I had a big Beatles book that was impressive. I liked New Spring by Robert Jordan too.
27. What was your greatest musical discovery?
Bob Dylan, no question.
28. What did you want and get?
Good exam results, great friends.
29. What did you want and not get?
30. What was your favourite film of this year?
Several good ones: King Kong, Pride & Prejudice, Narnia, Batman Begins...
31. What did you do on your birthday, and how old?
I stayed at home and played Fifa, missing my only lecture of the day. Then people came round and we watched Memento. Oh, and Rob kissed my neck. I turned 20.
32. What one thing would have made your year immeasurably more satisfying?
See 29.
33. How would you describe your personal fashion concept in 2005?
I don't know what that means.
34. What kept you sane?
Yeah, God. And TV.
35. Which celebrity/public figure did you fancy the most?
Carla Bonner or Kirsten Dunst. Still. Although the lass who played Susan in Narnia, had she been a bit older, would have won out.
36. What political issue stirred you the most?
New Orleans flooding. Do we count that as political?
37. Who did you miss?
When Rob went away for a week, my life held no meaning.
38. Who was the best new person you met?
Erm... Tom? Then there are a couple of girls who might be the answer depending on what mood I'm in and when you ask me. Oh, and the people I met at Merseyfest.
39. Tell us a valuable life lesson you learned in 2005:
Each man hates the thing he most desires.
40. Quote a song lyric that sums up your year:
"Tonight we're gonna party like it's 1999!"

February 10th 2006
Today, as you'll see from the date, is Friday. Today, I'm hoping to get my Algebra II work done and handed in, before heading off to a Morning Runner gig, getting a few hours' sleep, then catching the Saturday morning train to Oxford to see Simon, perhaps doing a little Metric Spaces on the journey. I'll spend the weekend there, go to an English lecture on Monday before heading back here, going to my Maths of Random Events lecture, then I'll have a spare hour in which to do a little more work, before co-leading a 10.25 meeting. After that I may find a couple of hours to finish the Metric Spaces before the 1pm deadline on Tuesday. Oh, and somewhen [actually a word, it seems... it was in a crossword] today I'll hopefully find some time to pack for the weekend. Here's hoping. In Su Doku news, I've just reached February in my daily calendar. I tend to complete them in blocks. Hmm... you know that feeling where you regret doing something, and you're not entirely sure that it'll come back to bite you, so all you can do now is wait and see? That's me right now. And no, you ain't gonna find out what it was... teach me for not going to bed at a reasonable hour, though.

February 14th 2006
You'll all be glad to hear that I had a good time over at Simon's for the weekend, and although I wasn't particularly impressed by the lecture I attended, I was chuffed to steward at an OICCU event and eat lots of doughnuts, eat Mongolian food, and so forth. Those of you who've read the previous entry will also be glad to hear that I got all my work done on time, although I neglected to mention last time that I also had a (miniscule) Maths of Random Events test, which I failed by virtue (or vice) of not answering. Ach well. I did, however, write a pretty darn nifty proof for a Metric Spaces question, amidst some less impressive stuff. In other news, today is Valentine's Day, and although I half-heartedly (no pun intended) lambasted it not long ago, I was astonished to discover that one couple close to my heart are refusing to acknowledge the event, so it was left to Rob and Sarah to keep up the Status Quo. A very happy day to them both. I'll think of them while I'm celebrating the day by renewing a library book.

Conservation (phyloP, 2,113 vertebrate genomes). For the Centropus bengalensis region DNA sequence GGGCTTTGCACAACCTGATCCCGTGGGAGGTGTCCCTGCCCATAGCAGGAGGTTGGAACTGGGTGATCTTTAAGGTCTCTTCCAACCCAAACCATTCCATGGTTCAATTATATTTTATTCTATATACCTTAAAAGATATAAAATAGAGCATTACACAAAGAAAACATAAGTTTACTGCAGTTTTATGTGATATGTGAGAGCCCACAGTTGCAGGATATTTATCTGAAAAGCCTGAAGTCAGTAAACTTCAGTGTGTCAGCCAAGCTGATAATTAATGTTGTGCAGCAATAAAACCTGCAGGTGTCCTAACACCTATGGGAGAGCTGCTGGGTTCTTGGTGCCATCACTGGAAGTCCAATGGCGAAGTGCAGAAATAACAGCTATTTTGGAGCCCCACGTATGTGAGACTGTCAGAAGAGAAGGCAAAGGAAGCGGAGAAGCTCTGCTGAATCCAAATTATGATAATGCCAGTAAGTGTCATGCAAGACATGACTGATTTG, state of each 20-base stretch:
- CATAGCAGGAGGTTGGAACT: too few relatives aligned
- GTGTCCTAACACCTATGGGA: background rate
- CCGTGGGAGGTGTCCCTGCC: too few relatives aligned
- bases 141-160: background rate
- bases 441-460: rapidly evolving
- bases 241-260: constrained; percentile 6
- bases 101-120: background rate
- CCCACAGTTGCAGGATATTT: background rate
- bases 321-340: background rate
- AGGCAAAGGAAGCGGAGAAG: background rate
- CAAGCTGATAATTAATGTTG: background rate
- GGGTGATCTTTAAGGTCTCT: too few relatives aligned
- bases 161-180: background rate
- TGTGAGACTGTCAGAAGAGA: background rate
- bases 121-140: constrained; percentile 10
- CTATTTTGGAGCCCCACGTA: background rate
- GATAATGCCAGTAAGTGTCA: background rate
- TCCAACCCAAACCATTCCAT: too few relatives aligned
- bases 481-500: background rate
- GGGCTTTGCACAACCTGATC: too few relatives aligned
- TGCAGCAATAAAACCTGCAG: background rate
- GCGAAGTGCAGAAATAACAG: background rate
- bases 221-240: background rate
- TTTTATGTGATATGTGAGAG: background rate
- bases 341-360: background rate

Since writing the above, I've become less convinced about the genius - and, indeed, validity - of the amazing proof I mentioned. These doubts only came after I'd handed the thing in, so I can't check it properly. Ach.

February 15th 2006
Well, what did I achieve yesterday? I did manage to renew my library book, just about (got confused with the machine and had to get the nice lass on the issue desk to help me out. Hey, I'm a maths student), and when the Boar arrived, I discovered that I'd won the crossword again, this time under the name Richard Baldwin, hence completing my housemates (as well as Lirpa Fuhal, Andy Prichard and Rob Roe. Oh, and myself a few times)... if this continues, I'm gonna run out of my friends to win the crossword. Fear not, ma, I jest. Anyhow, being in Oxford over the weekend got me thinking... I know Simon is very happy within its dreaming spires, and I can see how it's his bag (or his oeuvre, as I misused the word on Sunday), but I'd hate it myself. It all seems to smack of pretension, to me, even if it's the genuine article rather than imitation (which would be indescribably pretentious). The idea of living and working in such old, grand buildings is one that I dislike as intensely as Simon enjoys it. Here at Warwick, we are probably - as Simon claims - rather populated by inverted snobs, and that's no bad thing. The atmosphere, the vibe, it's very different here, perhaps due to our roots in the 60s: it's difficult to describe, but the very idea of (for example) doing exams in gowns, or being forbidden to walk on the grass, would be anathema - a word I can never pronounce properly - to Warwick students, whereas Oxbridge people not only accept it, but embrace it. Basically, I'm arguing against the oft-suggested theory that Warwick is something of a place for Oxbridge rejects (particularly scientists, as opposed to artists)... we're more a place for academically gifted people who don't want the trappings of Oxbridge. OK, there are certainly a good many people here who were turned down by Oxbridge, but the majority of my friends didn't apply there (I myself didn't), and I'd suspect that, like me, it's because they don't want to be part of the self-congratulatory attitude that - due to centuries of being the best - goes a long way to defining Oxbridge. (Although, without meaning to go off on a tangent, there is something quintessentially English about revelling in past glories and valueless traditions, with false self-belief and amoral xenophobia). Without ever having been there, I would hazard that Durham Uni is far more pseudo-Oxbridge than Warwick, with its collegiate system, its enforced traditions and, of course, its age. Sadly, this presumably acts as a constant reminder that Durham is to Oxbridge as Nottingham is to Warwick, whereas we inhabit a different sphere here. Oxbridge is our caviar: you can't deny its qualities, but there's no way we'd take it ahead of chips.